You can hire a coach to help you with everything from improving your tennis backhand to losing weight or putting up a better show at job interviews.

But when it comes to buying your first home – quite possibly the biggest financial decision you will ever make – the standard procedure is to muddle along on your own.

What you really need is a comprehensive, reassuring plan to “hold your hand” through the long and often confusing journey towards becoming a homeowner.

Virgin Money’s Home Buying Coach app starts right at the beginning, with saving for a deposit – and for all the other niggling expenses you’ll need to cover in your buying budget, from surveyors to sofas.

You tell the Home Buying Coach where you want to live, how much you think your first property will cost and when you’d like to be able to buy it, and the app will work out how much you need to save each month to achieve your goal. You can then track your progress in real time, changing and updating your plan if your circumstances or ambitions change.


The app provides jargon-busting guides that demystify everything from how to brush up your credit rating – you won’t get a mortgage if you don’t have a good one – to choosing your best mortgage deal from the bewildering range out there, to reminding you of all you should be aware of when you start viewing properties.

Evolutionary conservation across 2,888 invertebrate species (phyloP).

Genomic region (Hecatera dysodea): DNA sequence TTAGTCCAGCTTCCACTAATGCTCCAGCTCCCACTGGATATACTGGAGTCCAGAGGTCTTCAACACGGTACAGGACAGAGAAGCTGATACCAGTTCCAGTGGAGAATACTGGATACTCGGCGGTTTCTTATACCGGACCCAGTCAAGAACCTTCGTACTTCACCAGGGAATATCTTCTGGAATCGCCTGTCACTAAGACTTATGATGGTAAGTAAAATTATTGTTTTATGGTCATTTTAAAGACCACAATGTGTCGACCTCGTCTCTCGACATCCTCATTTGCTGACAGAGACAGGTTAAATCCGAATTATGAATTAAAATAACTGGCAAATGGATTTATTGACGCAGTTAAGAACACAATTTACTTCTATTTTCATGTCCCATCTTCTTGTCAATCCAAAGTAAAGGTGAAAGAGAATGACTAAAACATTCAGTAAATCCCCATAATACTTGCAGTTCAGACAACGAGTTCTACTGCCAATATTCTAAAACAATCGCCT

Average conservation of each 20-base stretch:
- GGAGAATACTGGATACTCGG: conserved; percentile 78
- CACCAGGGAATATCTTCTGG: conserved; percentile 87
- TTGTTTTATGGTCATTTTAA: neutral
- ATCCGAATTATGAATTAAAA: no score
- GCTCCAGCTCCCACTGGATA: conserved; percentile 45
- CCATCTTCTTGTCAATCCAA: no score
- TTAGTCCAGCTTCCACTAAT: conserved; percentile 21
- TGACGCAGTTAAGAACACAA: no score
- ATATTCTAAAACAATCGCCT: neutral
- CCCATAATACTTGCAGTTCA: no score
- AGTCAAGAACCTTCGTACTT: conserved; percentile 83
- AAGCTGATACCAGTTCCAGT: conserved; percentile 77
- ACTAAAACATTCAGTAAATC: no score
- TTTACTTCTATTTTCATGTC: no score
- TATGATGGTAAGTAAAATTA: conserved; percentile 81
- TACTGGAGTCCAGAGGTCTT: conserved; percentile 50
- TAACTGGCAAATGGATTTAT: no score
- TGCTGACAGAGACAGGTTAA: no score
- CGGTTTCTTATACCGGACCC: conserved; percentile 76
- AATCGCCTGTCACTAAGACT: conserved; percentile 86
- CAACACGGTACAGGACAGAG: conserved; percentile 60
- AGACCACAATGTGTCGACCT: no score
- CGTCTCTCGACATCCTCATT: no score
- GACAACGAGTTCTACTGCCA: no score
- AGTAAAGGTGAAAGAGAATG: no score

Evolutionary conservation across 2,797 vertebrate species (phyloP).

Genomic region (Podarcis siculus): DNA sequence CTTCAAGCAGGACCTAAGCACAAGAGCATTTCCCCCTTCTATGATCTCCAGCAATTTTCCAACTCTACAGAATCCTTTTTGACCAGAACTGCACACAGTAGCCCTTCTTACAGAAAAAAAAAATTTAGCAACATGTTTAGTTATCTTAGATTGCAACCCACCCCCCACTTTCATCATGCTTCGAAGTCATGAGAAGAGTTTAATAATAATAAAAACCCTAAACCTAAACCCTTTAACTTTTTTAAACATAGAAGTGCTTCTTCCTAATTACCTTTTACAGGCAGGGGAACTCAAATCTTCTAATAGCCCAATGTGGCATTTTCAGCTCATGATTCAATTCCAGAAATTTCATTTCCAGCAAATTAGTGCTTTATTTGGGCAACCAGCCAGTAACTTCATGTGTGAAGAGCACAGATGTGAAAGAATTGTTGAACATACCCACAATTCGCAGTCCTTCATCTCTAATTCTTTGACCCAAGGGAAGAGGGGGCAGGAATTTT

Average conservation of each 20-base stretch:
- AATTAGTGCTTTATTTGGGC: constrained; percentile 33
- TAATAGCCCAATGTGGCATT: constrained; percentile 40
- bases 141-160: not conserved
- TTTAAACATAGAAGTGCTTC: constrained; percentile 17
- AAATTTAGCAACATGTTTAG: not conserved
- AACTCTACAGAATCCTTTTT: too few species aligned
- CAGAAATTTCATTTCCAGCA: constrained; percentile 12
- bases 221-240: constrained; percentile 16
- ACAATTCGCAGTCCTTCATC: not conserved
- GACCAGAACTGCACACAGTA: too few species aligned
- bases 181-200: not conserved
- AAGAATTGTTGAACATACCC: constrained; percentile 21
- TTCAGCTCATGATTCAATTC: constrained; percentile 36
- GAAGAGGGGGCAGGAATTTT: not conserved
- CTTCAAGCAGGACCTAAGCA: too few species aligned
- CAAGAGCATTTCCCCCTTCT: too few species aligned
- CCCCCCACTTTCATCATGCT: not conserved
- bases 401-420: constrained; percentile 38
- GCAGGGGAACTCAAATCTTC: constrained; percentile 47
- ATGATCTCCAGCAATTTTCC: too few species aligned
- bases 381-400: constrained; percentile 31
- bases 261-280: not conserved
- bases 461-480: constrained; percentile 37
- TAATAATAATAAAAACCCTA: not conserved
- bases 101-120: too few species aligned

It will also advise you on how to make an offer once you’ve found your dream home; how to find a solicitor to steer you through the buying process – and even how to handle moving day.

Simon Wallace, Virgin Money Head of Mortgage Integration and Transformation, said: “The starting point for any first-time buyer is to understand not only how much they can save but also how much they need to put away each month to get on to the property ladder. That knowledge, together with a clear plan of action, means they are more likely to take that first step sooner rather than later.

“The app is interactive so it’s easy to see how small changes to a monthly savings amount can influence not only the speed at which someone can buy that first home, but also what they can afford.

“In fact, by stopping to think about what they can save each month, first-time buyers can very quickly get a picture of what is in reach and when.

“Suddenly home ownership goes from a dream to something much more real.”

Top tips:

  • Unless you are buying a new-build home, a survey is an expense worth covering. A property valuation is part of the mortgage application process and won’t provide you with any protection if something goes wrong down the line.
  • If you’re not registered to vote, your mortgage application might hit a snag – lenders use the electoral roll to check your identity.
  • Don’t go to view a property alone. Bring a friend or relative as a sounding board.
  • Before committing to a property get down to the nitty-gritty: turn on the taps to check the water pressure is good, and open and close the windows to make sure they work properly.
  • Measure every room and doorway, so you can make sure your furniture will fit before you commit to buying the place.

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